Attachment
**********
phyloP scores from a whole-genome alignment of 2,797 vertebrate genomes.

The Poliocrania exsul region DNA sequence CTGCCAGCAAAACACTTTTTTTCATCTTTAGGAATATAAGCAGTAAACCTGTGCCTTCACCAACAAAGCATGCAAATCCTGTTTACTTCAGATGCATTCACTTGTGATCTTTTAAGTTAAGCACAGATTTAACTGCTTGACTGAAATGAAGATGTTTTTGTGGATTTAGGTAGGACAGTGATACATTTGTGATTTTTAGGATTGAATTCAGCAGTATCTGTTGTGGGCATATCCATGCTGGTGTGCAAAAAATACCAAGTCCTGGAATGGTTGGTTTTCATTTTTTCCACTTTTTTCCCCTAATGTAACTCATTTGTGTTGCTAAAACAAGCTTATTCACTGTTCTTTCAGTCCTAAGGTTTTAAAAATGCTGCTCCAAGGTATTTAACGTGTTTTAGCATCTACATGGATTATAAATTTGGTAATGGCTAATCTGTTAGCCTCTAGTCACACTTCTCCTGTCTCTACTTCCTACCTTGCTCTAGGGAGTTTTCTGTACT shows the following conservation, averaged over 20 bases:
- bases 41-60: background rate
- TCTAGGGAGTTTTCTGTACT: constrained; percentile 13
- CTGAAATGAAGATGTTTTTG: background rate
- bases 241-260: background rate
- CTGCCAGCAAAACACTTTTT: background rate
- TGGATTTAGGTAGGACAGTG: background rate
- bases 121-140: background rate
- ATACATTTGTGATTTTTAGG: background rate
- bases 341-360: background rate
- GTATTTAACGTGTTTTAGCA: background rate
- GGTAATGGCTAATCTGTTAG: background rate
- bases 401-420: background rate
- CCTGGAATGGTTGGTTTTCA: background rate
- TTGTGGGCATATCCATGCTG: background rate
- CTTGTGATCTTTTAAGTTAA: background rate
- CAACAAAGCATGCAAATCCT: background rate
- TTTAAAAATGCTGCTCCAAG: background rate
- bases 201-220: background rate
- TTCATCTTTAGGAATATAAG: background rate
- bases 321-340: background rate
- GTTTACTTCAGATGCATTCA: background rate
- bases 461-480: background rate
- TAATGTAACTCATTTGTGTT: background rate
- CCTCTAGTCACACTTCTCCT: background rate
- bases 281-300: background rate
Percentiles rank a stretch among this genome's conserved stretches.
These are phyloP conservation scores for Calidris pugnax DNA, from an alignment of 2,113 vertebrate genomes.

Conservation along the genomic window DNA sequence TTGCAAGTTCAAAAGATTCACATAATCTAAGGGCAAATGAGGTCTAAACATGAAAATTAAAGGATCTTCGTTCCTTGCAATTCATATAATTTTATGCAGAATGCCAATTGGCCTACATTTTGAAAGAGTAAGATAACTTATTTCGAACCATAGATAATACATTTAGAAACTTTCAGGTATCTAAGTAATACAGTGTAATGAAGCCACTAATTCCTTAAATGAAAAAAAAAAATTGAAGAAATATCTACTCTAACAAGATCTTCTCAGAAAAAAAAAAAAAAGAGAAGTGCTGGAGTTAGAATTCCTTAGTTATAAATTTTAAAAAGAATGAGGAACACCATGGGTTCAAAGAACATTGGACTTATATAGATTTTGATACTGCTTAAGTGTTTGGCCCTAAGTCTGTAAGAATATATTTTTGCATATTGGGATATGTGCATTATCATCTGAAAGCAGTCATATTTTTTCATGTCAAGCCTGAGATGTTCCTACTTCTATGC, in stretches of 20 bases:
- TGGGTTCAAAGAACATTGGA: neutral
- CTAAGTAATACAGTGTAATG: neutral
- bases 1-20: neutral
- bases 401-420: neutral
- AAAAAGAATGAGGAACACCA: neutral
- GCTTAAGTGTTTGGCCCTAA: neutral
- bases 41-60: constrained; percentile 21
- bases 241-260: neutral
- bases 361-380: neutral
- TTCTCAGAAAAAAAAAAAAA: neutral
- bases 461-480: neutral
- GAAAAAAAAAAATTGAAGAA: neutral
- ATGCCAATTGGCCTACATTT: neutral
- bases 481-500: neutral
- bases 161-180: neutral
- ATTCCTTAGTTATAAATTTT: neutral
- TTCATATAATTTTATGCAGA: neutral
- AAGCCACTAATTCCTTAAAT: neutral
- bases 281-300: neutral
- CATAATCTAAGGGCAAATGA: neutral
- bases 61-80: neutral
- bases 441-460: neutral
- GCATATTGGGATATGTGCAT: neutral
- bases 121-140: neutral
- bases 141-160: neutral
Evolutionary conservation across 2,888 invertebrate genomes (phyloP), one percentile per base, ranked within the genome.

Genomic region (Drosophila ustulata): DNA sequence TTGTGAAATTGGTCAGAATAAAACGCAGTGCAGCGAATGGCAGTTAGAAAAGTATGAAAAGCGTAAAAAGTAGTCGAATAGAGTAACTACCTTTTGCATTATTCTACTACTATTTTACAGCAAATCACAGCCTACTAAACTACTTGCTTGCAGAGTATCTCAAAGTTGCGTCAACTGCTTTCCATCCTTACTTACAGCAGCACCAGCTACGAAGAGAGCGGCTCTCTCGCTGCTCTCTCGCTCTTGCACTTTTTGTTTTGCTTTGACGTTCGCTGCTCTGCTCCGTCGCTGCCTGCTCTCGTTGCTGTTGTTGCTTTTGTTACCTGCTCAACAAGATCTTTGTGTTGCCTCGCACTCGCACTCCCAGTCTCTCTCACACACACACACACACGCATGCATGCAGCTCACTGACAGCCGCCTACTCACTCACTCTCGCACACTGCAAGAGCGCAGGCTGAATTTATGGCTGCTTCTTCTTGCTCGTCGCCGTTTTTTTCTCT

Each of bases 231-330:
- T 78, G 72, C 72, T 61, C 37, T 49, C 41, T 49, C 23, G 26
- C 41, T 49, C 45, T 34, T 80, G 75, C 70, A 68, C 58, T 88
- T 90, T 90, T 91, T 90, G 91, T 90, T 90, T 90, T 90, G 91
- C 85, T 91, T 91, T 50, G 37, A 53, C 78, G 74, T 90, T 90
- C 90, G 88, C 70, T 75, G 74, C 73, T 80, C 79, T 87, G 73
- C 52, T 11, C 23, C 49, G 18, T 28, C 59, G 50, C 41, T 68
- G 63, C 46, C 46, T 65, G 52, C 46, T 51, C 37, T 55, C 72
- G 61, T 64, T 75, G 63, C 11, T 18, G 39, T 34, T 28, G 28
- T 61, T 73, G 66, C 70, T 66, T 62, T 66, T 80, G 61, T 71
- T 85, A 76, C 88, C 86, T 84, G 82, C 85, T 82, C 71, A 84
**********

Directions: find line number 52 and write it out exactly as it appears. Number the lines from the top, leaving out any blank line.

- bases 441-460: neutral